Lesson Planning

  1. Effective lessons don't just happen; they are carefully planned. There is no substitute for thorough planning. Careful planning will help you to:
    • be poised and confident.
    • understand the subject to be taught.
    • construct clear and concise assignments.
    • present materials logically and completely.
    • identify necessary instructional materials.
    • incorporate a variety of appropriate teaching methods.
    • tie in lesson plans to the goals of the school curriculum.
    • take advantage of "teachable moments" and try not to cut off worthwhile discussions just to accomplish specific lesson objectives.
    • focus on closure in each lesson.
    • ensure continuity with the preceding and following lessons.
    • meet the goals of the established curriculum.
  2. Daily Lesson Planning
    Teacher candidates are expected to prepare detailed daily lesson plans. This is a necessary learning experience for new teachers. PEP does not require that teacher candidates employ a single lesson planning format, though all such formats contain basic common elements, which are modified according to the specific instructional strategy employed. Lesson plans should be readily available for your University Supervisor. It is strongly advised that you keep your lesson plans and other instructional materials in a binder or folder. This will help you develop essential organizational skills and keep you from being overwhelmed by the amount of paper you will have to deal with. This will also make it easier for you to compile your teacher candidate work sample (TCWS) and portfolio at the end of the semester.

Classroom Environment, Management and Discipline

A positive classroom environment is the precondition for effective instruction. As with teaching and lesson design, classroom management and discipline require careful planning. In your pedagogy courses, you will have been exposed to the key issues in classroom management. However, it is extremely important that you take control of and effectively manage the class from the very outset. If you lose a class at the beginning, you may never get the students back. In planning how to manage the class, you should work closely with your cooperating teacher and take into account the following ideas:

  1. A positive classroom climate provides a good learning atmosphere and can be encouraged in the following ways:
    • Follow the golden rule - behave as you would expect your students to behave.
    • Provide quality instruction so that students are successful, challenged at their learning level, and engaged with the material. Remember, telling is not teaching. Avoid over-reliance on the lecture method because it is easy to lose students' attention if they seldom get to participate.
    • Show that you respect the students and that you are enthusiastic about teaching and learning.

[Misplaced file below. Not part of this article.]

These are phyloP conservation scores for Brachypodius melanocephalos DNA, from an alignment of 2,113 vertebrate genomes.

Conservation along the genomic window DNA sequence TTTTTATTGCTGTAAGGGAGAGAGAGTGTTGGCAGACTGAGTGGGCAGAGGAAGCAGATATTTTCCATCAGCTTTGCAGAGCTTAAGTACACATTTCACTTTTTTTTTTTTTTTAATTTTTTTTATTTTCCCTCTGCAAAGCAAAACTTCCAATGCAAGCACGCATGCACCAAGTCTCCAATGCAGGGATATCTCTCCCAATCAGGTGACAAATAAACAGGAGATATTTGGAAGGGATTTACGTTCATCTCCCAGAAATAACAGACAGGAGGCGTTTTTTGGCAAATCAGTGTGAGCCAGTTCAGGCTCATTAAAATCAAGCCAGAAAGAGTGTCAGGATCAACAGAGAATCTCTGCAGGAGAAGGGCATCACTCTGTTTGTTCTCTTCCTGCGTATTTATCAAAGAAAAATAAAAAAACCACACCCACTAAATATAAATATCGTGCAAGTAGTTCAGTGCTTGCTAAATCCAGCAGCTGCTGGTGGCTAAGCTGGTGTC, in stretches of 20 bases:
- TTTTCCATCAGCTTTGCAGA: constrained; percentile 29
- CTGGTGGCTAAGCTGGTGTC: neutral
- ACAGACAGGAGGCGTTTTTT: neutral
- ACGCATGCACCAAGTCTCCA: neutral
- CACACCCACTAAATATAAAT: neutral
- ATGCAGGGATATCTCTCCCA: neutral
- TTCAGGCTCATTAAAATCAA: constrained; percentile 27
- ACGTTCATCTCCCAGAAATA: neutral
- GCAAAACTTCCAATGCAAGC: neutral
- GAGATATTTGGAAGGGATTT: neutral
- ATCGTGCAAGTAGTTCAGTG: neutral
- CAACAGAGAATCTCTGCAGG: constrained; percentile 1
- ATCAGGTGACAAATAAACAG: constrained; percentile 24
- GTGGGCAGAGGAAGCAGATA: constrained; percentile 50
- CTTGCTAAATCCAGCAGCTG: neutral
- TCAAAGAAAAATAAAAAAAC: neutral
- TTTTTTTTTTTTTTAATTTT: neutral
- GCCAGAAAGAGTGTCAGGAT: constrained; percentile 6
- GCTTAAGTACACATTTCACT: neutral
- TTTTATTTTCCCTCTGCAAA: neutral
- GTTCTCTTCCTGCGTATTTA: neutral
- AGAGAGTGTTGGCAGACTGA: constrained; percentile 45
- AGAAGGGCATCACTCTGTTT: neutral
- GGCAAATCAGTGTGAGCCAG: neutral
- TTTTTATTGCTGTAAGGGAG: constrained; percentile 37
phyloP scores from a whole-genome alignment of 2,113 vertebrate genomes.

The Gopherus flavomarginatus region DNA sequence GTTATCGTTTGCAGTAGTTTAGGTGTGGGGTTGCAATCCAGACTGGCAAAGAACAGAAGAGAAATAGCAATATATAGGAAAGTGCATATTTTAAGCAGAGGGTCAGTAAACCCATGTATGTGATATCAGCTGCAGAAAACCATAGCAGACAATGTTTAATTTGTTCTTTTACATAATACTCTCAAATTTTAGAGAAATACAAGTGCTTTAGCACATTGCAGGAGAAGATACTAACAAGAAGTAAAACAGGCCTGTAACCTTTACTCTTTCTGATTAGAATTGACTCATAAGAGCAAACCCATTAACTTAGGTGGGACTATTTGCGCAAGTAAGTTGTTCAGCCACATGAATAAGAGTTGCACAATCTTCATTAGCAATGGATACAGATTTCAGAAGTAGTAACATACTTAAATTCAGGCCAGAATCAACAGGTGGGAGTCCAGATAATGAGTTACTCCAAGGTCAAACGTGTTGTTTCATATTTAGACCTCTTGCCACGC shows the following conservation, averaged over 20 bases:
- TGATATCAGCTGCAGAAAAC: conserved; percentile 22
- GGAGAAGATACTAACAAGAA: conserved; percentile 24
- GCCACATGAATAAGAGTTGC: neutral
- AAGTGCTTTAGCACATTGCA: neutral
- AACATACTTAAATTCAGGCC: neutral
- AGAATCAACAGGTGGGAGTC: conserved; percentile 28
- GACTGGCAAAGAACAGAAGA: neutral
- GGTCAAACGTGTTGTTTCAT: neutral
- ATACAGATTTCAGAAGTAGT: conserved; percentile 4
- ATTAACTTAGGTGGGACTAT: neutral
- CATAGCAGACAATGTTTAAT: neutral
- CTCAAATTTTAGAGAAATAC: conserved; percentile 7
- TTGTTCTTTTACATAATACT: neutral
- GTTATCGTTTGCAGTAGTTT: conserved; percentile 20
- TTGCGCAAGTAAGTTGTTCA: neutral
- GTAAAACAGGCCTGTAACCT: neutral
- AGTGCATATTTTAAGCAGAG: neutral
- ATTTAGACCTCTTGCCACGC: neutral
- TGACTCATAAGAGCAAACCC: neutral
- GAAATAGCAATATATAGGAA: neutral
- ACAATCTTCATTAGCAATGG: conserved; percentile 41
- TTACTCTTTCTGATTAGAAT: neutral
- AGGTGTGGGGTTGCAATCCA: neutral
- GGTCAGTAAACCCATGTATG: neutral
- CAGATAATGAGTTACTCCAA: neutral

• Recognize that each student is an individual and take into consideration individual abilities, interests and capacities for learning.
    • Never use sarcasm--children simply can't handle it.
  2. Although you should treat your students as individuals deserving of respect, it is the responsibility of the teacher candidate to establish and enforce classroom rules.
    • Make no demands you cannot enforce.
    • Remember that any discipline measures you use should conform to the policies of the school and the instructions of your cooperating teacher.
    • You must enforce announced policies promptly, consistently, and fairly.
    • Examine your reinforcement techniques carefully if the same behavior problems persist with the same student.
    • Never get into a confrontation--verbal or physical--with students.
    • Never use physical means to discipline students.
    • If students become verbally abusive or threatening towards you, contact the appropriate school personnel.
  3. Never leave students unattended in the classroom.

Evaluation, Observation and Professional Development

  1. Self-Evaluation: As an effective teacher, you should continually reflect on your performance, assessing your teaching plans and your teaching behaviors. After each lesson you should assess yourself in writing in the form of journal entries and with notes written on your lesson plan. Follow your own assessment with a conference with your cooperating teacher. One excellent means of critiquing your work and assessing your development is to videotape your teaching. Some University Supervisors will require this in conjunction with the student teaching seminar. The aim here is not simply to judge whether the lesson was good or bad, but to focus on specific behaviors to identify your strengths and weaknesses.
  2. Conferring with Cooperating Teacher
    Your cooperating teacher is encouraged to assume a collegial/coaching mode in relation to evaluation and conferring. Expect your cooperating teacher to:
    • provide feedback on an informal daily basis, especially during the early part of the experience.
    • complete evaluations as required by your program.
    • involve other professionals (other teachers, department head, principal) in observing you and giving feedback.
  3. Conferring with the University Supervisor
    Your University Supervisor plays a dual role, acting both as a counselor and as a supervisor responsible for evaluating your work. The responsibilities of your University Supervisor include:
    • meeting with you and your cooperating teacher to establish the expectations of the university regarding the student teaching experience.
    • acting as a liaison between the teacher candidate, the school, and the University; if you have problems with the placement or cooperating teacher that you cannot resolve on your own, the first person you should turn to is the University Supervisor.
    • conducting at least three formal observations with post-conferences.
    • directing weekly seminars, which serve as a bridge between pedagogical theory and classroom practice. The purpose of the student teaching seminar is to help students solve practical problems regarding content, pedagogy and classroom management and to reflect on their work so that it becomes a learning experience for them. The seminar should also provide practical preparation for seeking employment. The various written assignments required by PEP (professional portfolio and exit interview) and the individual programs will be graded in conjunction with this seminar.
    • assign the final grade (Pass/Fail) for student teaching based on information gathered throughout the semester and a letter grade (A-F) for the student teaching seminar.